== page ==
Farm Progress is part of the Informa Markets Division of Informa PLC

This site is operated by a business or businesses owned by Informa PLC and all copyright resides with them. Informa PLC's registered office is 5 Howick Place, London SW1P 1WG. Registered in England and Wales. Number 8860726.

Serving: NE

Don’t text while driving farm equipment

Curt Arens Boy on tractor
LEARNING SAFETY: A variety of safety-related programs are available from Nebraska Extension, FFA and other agencies to promote safety and proper operating techniques on farm equipment.
Research shows that texting while operating farm equipment and trucks can be deadly.

You’ve heard the slogan a thousand times, “Don’t text and drive.” This is good advice not only for those driving cars, but also for those operating tractors, farm trucks and other farm equipment such as combines and high-clearance machines.

Linda Emanuel, Agrisafe Network community health director, notes the dangerous nature of operating farm equipment and texting. The size, weight and lack of maneuverability of heavy equipment and trucks can lead to fatal crashes, just as with smaller motor vehicles, but truckers and farm equipment operators have to do multiple tasks while driving. This makes them more susceptible to causing or being involved in an crash if they are distracted.

Emanuel says that Federal Motor Carrier Safety Administration (FMCSA) research shows the odds of being involved in a safety-critical event, which would include a crash, near-crash or unintentional lane deviation, are 23.2 times greater for truck drivers, for instance, who text while driving than for those who don’t. These results could be extrapolated to farm equipment operators as well.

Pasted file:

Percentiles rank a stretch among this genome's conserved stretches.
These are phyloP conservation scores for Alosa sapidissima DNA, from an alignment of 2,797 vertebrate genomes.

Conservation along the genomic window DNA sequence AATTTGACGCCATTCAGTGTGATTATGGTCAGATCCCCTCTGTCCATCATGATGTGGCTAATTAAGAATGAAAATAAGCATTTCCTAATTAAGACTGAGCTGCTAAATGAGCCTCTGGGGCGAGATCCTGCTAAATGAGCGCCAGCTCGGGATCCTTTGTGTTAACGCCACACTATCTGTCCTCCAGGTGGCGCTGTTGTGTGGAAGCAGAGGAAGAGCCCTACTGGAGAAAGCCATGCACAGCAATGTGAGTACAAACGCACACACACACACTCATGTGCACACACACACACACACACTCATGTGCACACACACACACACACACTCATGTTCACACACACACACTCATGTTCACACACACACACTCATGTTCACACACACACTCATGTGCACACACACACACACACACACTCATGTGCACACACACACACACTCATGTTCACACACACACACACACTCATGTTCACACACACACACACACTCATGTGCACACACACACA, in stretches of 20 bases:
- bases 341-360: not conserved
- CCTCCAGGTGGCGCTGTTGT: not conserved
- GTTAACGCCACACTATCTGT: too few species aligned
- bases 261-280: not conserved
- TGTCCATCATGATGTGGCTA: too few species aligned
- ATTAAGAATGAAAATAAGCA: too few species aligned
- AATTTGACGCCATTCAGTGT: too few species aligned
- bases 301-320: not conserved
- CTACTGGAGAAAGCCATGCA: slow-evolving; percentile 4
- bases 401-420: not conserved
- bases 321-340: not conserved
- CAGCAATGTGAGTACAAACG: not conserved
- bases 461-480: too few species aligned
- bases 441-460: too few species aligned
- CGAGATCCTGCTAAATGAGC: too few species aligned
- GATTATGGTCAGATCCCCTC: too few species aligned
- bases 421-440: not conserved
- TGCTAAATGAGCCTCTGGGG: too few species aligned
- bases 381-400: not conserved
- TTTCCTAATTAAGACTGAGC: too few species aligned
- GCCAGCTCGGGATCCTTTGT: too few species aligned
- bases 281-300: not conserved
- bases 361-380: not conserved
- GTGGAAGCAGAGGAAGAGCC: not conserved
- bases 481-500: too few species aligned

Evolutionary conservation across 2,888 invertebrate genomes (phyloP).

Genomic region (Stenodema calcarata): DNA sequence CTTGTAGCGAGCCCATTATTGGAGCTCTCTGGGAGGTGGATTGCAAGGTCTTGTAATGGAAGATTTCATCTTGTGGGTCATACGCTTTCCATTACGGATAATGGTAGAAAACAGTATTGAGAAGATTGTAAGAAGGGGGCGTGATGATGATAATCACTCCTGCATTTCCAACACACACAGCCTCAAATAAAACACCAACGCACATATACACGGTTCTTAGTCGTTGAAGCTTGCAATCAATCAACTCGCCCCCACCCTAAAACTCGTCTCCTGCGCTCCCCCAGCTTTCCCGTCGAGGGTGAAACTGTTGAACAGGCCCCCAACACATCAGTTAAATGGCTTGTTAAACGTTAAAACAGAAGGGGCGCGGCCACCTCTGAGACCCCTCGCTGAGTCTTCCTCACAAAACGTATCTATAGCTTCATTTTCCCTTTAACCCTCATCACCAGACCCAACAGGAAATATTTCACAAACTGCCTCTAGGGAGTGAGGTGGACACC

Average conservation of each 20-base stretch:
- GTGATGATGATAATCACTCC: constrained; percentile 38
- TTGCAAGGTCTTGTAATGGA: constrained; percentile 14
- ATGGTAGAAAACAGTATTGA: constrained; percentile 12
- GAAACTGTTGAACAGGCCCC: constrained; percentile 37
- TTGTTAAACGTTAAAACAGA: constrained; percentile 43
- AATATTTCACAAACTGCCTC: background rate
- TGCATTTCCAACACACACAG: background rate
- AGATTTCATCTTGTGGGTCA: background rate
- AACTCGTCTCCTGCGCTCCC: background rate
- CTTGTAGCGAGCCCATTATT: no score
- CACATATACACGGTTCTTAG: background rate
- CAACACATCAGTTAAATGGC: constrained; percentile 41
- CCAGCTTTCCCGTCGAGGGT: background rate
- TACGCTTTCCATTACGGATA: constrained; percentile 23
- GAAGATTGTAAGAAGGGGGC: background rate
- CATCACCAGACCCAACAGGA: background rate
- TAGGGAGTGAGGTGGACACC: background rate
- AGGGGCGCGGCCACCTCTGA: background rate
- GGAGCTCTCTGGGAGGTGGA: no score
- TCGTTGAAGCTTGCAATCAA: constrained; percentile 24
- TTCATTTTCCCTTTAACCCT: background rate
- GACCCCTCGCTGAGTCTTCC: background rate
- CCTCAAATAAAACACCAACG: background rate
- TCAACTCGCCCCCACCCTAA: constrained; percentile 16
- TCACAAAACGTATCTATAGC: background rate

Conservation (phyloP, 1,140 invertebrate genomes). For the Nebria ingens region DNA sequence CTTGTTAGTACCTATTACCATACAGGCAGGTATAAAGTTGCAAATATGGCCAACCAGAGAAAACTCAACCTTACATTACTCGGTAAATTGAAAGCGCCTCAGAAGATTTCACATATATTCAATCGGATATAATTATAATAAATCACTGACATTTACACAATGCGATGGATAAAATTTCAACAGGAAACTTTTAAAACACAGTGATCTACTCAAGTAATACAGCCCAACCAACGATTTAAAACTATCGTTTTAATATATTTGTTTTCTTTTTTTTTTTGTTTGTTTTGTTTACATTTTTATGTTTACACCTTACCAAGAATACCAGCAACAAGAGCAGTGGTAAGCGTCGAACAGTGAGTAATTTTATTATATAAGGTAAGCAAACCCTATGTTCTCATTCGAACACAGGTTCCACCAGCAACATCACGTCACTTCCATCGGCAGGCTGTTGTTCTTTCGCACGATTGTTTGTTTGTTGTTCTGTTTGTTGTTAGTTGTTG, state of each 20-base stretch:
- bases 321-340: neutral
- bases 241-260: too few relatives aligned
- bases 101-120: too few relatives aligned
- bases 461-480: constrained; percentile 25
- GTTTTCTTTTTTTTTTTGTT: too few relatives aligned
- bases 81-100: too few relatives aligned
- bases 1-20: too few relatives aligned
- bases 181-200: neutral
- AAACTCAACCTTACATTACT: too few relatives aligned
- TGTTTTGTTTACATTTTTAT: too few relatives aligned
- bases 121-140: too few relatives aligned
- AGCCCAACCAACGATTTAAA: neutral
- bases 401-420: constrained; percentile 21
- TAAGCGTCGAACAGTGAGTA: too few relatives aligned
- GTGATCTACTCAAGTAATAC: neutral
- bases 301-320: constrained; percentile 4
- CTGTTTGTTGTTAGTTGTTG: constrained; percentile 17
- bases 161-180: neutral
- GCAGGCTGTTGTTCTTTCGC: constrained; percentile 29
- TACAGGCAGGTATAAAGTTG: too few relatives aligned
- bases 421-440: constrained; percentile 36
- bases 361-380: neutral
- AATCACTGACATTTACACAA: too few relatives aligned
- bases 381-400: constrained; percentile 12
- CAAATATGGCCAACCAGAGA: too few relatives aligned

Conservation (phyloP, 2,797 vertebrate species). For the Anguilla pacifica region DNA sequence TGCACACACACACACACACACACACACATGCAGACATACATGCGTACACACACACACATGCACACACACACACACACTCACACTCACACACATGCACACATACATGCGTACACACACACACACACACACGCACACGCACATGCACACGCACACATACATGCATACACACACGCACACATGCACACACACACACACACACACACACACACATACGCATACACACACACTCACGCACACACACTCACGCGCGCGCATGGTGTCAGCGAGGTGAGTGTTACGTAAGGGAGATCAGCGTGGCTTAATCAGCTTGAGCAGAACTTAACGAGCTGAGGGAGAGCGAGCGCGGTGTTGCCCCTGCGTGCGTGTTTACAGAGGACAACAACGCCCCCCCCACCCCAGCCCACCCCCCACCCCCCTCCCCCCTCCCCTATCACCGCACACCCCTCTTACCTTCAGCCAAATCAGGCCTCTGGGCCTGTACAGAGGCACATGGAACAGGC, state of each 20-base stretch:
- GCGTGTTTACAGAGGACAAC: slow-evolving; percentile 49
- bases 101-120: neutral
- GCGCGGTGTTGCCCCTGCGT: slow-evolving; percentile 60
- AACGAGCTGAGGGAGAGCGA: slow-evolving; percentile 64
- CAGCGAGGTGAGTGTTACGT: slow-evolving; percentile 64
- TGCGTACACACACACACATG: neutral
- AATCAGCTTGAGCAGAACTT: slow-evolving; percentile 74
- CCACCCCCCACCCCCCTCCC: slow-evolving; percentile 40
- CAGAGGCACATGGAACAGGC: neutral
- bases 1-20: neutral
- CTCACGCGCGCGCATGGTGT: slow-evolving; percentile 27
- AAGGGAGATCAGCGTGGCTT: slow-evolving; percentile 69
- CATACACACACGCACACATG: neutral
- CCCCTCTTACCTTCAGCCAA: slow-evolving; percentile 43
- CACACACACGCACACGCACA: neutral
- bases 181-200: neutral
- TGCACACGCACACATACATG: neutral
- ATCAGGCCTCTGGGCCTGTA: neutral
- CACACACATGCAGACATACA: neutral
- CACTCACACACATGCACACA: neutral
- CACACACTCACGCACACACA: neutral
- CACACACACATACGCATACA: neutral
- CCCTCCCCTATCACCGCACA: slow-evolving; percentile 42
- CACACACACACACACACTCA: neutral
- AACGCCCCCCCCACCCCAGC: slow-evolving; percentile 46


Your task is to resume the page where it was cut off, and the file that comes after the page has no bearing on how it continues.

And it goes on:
In addition to safety-critical events, farm equipment operators could run over obstacles if they are distracted, which could tip a tractor on its side. Other hazards include children running around the farm or muddy surfaces with many cross slopes that can cause drifting and skidding laterally when braking.

Tractor rollovers are a serious concern. “This type of crash can occur anywhere, but it is most common when the tractor is turning, driving near steep slopes or driving near the edge of the road,” Emanuel explains. “A rollover can occur when the farmer is shifting gears or slamming on the brakes, especially if the roads are slippery due to rain, snow or ice.”

Tips to stop the text

It is so tempting to answer that quick text, just for a second, while driving a tractor or combine, so there are steps farm operators can take to avoid that temptation altogether, Emanual says. Garnering information from the “No Texting Rule Fact Sheet” from FMCSA, she says you can place your cellphone in the glove box of your truck or in a secure location in the tractor or combine where it is out of reach.